by Cantor Jeri Robins

The start of a new year – whether Rosh Hashanah or the school year – is always an opportunity to reflect on the past and look toward the future. One of the things I most look forward to at this time is visiting Mayyim Hayyim. I have been to Mayyim Hayyim as a teacher of sixth graders exploring the role mikveh might play for them as part of a curriculum on Jewish life cycle events. I have been to Mayyim Hayyim as a witness for friends, for both pre-wedding and post-divorce immersions. I have been to Mayyim Hayyim as a clergy person on a Beit Din, as a man completed the steps of becoming Jewish, and observed the pride in the eyes of his wife, sons, and parents. I have also been to Mayyim Hayyim for personal immersions, celebrating my daughter reaching her Bat Mitzvah, emerging from mourning for my mother, and for the High Holidays.

Because of these experiences, and others, I know how important Mayyim Hayyim is in the spiritual life of our community. As the Director of BJEP (the Boston-area Jewish Education Program – pronounced B-jep), we have partnered with Mayyim Hayyim on a number of educational initiatives. Last year, we were a host site for “Water Wonders” – a wonderful STEM-based program for both our K-2 students and members of the community. We read specially-chosen PJ Library books about water, conducted science experiments (if you have never taken Skittles and put them on a plate with water to see what happens, I encourage you to try it), did art projects, sang songs, and, of course, learned the Mayyim (water) dance!

In addition, we are holding our second annual 4th Grade Family Havdalah program at Mayyim Hayyim in February. Being outside the mikveh pools in a beautiful, resonant space while singing the Havdalah blessings as Shabbat ends is a meaningful experience for our families and, afterwards, we enjoy pizza and dessert in the Paula Brody and Family Education Center.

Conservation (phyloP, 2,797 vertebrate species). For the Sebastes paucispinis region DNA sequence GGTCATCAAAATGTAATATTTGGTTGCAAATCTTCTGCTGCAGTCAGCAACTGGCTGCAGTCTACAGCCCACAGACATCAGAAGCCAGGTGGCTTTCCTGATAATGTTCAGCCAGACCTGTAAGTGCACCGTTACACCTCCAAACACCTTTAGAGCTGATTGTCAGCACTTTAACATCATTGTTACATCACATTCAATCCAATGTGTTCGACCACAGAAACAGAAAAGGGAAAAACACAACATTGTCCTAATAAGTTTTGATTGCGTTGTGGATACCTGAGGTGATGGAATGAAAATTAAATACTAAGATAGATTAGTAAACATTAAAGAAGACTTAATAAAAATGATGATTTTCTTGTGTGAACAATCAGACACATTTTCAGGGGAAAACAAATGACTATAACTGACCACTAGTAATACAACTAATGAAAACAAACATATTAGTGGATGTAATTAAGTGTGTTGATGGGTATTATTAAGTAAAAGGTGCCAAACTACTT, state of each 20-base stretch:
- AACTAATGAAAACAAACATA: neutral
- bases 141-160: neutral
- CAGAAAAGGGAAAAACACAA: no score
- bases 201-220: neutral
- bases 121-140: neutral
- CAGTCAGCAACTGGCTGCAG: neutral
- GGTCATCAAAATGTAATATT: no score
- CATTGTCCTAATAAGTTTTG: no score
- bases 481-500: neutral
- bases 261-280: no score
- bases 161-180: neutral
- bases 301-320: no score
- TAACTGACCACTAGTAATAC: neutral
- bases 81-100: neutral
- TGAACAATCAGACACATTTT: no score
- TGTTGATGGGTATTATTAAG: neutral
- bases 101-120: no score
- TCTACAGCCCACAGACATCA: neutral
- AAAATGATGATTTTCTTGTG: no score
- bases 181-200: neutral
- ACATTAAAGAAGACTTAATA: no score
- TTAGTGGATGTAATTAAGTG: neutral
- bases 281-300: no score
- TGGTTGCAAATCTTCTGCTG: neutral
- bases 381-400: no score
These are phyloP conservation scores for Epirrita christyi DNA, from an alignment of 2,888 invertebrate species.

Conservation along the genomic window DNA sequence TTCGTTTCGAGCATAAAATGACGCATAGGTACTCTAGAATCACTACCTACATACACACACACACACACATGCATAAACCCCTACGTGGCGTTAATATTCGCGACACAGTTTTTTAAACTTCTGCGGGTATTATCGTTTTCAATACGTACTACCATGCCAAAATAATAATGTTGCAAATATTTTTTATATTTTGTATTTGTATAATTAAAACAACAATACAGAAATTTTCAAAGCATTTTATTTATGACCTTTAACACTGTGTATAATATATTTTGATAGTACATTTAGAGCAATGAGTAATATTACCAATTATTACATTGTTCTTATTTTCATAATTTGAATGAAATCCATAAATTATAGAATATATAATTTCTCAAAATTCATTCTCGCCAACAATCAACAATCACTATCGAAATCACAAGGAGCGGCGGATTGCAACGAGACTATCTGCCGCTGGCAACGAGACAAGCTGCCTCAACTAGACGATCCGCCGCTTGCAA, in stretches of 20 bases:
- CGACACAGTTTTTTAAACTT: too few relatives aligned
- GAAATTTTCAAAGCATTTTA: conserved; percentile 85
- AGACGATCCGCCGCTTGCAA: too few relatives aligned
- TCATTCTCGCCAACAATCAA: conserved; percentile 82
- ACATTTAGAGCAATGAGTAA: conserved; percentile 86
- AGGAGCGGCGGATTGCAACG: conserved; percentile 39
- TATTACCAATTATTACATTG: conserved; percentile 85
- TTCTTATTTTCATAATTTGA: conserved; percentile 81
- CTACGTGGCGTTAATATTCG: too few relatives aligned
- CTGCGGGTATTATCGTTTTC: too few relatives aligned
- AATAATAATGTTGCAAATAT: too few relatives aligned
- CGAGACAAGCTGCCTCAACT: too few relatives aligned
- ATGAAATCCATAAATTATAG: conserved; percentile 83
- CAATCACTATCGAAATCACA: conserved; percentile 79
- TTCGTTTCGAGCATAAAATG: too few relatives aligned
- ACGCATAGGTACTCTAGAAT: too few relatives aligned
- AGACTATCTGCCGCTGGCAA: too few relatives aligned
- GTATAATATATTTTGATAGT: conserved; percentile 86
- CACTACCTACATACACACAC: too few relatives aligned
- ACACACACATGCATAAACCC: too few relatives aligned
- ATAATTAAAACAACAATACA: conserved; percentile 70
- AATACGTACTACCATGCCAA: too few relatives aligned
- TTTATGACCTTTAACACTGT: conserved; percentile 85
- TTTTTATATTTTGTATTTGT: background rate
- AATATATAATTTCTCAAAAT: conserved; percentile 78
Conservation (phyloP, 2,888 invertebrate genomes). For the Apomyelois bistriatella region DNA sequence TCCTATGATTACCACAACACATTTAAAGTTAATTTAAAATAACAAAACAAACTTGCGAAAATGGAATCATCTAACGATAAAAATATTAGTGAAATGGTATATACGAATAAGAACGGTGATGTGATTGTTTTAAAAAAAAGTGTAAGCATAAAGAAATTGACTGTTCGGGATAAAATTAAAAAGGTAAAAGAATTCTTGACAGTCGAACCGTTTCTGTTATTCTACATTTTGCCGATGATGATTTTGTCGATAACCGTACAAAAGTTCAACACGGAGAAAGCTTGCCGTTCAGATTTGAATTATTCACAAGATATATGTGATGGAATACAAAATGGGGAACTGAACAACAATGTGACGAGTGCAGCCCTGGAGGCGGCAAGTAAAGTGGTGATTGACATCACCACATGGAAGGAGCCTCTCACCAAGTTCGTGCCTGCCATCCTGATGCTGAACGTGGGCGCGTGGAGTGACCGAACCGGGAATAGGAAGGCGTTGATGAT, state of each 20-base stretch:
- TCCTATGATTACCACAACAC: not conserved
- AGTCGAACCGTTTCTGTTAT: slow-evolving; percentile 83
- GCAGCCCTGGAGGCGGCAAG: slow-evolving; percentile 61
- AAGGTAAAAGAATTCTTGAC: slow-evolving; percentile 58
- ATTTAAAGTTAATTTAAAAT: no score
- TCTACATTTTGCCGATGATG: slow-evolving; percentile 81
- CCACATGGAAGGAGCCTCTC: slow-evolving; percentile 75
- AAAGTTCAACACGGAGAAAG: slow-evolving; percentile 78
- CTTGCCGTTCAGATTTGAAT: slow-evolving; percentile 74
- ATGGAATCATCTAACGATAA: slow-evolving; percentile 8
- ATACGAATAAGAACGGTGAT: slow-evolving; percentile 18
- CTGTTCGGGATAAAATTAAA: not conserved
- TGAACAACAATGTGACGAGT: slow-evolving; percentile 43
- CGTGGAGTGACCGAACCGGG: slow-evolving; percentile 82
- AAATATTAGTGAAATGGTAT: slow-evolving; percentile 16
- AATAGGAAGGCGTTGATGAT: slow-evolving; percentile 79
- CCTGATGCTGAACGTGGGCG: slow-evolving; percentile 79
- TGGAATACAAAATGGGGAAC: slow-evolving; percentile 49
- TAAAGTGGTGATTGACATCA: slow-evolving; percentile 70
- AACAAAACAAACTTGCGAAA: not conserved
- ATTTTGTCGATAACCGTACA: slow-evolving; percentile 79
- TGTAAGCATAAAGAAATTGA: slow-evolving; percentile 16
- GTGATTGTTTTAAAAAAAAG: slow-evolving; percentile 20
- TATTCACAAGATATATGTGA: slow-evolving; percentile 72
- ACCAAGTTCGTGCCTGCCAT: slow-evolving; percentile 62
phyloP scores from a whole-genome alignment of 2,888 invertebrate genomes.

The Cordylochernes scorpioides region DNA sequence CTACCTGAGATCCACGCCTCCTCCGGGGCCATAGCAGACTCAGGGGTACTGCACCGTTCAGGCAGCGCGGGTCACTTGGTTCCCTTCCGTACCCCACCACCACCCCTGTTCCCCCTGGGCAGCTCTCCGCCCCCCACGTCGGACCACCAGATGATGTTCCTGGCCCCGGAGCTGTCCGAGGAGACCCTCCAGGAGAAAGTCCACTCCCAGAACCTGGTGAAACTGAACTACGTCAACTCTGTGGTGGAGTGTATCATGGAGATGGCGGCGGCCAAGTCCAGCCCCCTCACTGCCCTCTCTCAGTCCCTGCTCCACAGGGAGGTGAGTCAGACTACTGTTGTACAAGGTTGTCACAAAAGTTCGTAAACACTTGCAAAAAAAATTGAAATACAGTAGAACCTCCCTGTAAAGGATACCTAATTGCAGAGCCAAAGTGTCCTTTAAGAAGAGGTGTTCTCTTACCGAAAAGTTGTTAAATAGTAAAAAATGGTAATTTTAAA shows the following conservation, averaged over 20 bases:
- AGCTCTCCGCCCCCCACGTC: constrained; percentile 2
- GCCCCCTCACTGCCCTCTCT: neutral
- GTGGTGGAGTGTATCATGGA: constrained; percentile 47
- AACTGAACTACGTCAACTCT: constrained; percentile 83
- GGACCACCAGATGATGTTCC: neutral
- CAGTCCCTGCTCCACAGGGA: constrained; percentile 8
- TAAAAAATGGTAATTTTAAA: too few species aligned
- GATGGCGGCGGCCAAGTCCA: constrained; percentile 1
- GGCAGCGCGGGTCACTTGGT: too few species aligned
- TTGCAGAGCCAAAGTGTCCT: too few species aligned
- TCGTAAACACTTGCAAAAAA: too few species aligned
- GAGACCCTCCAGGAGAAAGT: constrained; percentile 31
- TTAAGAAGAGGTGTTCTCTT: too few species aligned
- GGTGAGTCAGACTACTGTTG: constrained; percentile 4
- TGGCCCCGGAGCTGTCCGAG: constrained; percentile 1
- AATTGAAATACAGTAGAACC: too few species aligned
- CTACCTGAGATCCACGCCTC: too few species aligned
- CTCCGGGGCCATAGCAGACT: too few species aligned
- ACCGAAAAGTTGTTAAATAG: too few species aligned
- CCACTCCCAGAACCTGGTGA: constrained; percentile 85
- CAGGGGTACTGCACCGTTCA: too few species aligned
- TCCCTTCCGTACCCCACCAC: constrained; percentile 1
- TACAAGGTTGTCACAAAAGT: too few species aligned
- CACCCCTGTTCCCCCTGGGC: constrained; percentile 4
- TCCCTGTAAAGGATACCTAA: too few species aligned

As BJEP began a new school year this month, we have been thinking about the past 50 years serving the Jewish community in the Boston metro area. Brandeis University professors came together in 1967 to build a program dedicated to Jewish learning with classes led by Brandeis students. From Pre-K to 7th grade, BJEP continues to hold classes on the Brandeis campus, as we strive to find ways to help our students and their families learn the many ways one can see the world through Jewish eyes.

One of the things that we take pride in has been our many partnerships, from the Brandeis students who serve as our teachers, to the BJEP parents who volunteer to bring weekly bagels and coffee or step up to serve on our Board, from Powisset Farm in Dover where we participate in a community Sukkot celebration with Ganei Beantown, to our relationship with Mayyim Hayyim. Because we are not a synagogue, we do not have a building of our own, so having resources like Mayyim Hayyim has been a real blessing for us.

We invite you to come and partner with us as we look forward to the next 50 years. We will be hosting several community events in the coming year marking this milestone, starting with a panel discussion called “BJEP Talks: Pass It On!” on November 5th at noon.

As described by a former BJEP parent, “This is not your parent’s Hebrew school.” Indeed, one can say the same thing about Mayyim Hayyim! This is definitely not your mother’s mikveh. This is not your mother’s mikveh.


Cantor Jeri Robins is the Director of BJEP, the Boston-area Jewish Education Program, an unaffiliated K-7 Sunday school that meets on the Brandeis campus. In addition, she serves as one of the cantors at Congregation Mishkan Tefila, teaches 6th grade at Temple Beth Zion in Brookline, and tutors private B’nai Mitzvah students. For the High Holidays, she is the Kol Bo at Congregation Sharah Zedek in Westerly, RI. A Newton resident, Jeri earned her Master’s of Jewish Education and Cantorial Ordination at Hebrew College in 2013 following a career in business.